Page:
Jordin Kare is taking almost the opposite approach with his proposal for a laser launch system. The idea of this method of launch is that chemical rockets are almost self-defeating since they need so much fuel to get out to space that they need more fuel just to carry the fuel. So Kare's plan is to build an array of powerful lasers which can target a heat exchanger on the side of a reusable launch vehicle which carries a relatively small quantity of propellant which is heated to propulsion temperatures by the lasers. Kare maintains this plan is doable with current or very near future technology and even better can be tested on a small scale instead of requiring billions of dollars to get to a prototype. Of course the small scale trial still needs millions of dollars so it's not completely trivial (otherwise it would already be done!)
Winglee's pet project is not a launch system (at least I don't think there were launch applications of this technology), but instead a method of moving spaceships around the solar system. One approach is to utilize an electromagnetic field sail to propel a ship using the continuous rain of plasma particles being sent out from the sun. He also talked about direct plasma drive systems. It was cool that his research is being conducted right here at the UW.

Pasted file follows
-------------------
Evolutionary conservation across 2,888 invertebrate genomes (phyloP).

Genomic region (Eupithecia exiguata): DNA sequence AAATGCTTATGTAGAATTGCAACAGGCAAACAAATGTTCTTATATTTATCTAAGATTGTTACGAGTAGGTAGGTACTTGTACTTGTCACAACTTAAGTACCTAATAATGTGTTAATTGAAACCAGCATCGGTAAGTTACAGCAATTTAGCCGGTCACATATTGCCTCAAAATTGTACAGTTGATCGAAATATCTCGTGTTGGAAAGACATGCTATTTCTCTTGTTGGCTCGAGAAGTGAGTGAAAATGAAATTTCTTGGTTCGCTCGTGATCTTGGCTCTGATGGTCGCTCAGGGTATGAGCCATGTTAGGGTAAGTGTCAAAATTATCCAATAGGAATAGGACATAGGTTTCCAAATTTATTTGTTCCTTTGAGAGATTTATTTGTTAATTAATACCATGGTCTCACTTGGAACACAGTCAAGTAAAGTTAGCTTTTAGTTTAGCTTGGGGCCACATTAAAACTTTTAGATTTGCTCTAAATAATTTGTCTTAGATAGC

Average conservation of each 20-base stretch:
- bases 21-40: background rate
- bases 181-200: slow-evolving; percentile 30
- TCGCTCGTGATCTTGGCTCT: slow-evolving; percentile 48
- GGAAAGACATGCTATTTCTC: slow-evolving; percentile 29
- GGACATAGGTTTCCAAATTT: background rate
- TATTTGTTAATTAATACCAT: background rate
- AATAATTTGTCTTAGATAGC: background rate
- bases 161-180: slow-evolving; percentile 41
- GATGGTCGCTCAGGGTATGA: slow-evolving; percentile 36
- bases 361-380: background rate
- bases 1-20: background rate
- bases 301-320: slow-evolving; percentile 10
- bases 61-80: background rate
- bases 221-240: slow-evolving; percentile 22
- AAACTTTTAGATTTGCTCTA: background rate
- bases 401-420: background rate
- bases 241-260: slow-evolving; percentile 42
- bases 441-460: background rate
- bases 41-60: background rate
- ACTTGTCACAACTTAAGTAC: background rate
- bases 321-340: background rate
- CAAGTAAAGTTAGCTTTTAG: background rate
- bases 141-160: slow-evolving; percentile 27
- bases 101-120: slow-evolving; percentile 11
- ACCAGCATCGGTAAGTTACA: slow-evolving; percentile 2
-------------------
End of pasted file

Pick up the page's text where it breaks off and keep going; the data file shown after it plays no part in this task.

Finally, Landis gave a presentation about the why, what, and how of interplanetary travel and colonization, talking about the possibilities presented by the various celestial bodies from our moon to floating habitats in the clouds of Venus to the moons of Jupiter and Saturn.
It was exhilarating to hear these passionate scientists talk about their visions for the exploration and coloinzation of our solar system.
The audience had a bunch of extremely erudite questions including the one I expected referring to the catastrophic failure of a Martian space elevator in Kim Stanley Robinson's Mars trilogy. Apparently while that scenario was good science at the time, more recent scholarship indicates such a catastrophe is not a likely outcome. (And Robinson himself will be making this point in an essay to be published in an upcoming collection about space elevators commissioned by LiftPort)
Someone asked what we can do to get some of these ideas implemented. Laine jokingly suggested, "write a check," but acknowledged, along with the other panelists that the question is largely political. Like all political questions the answer is to let those in power know that these issues are important to you (or as one audience member pointed out to run for office yourself!)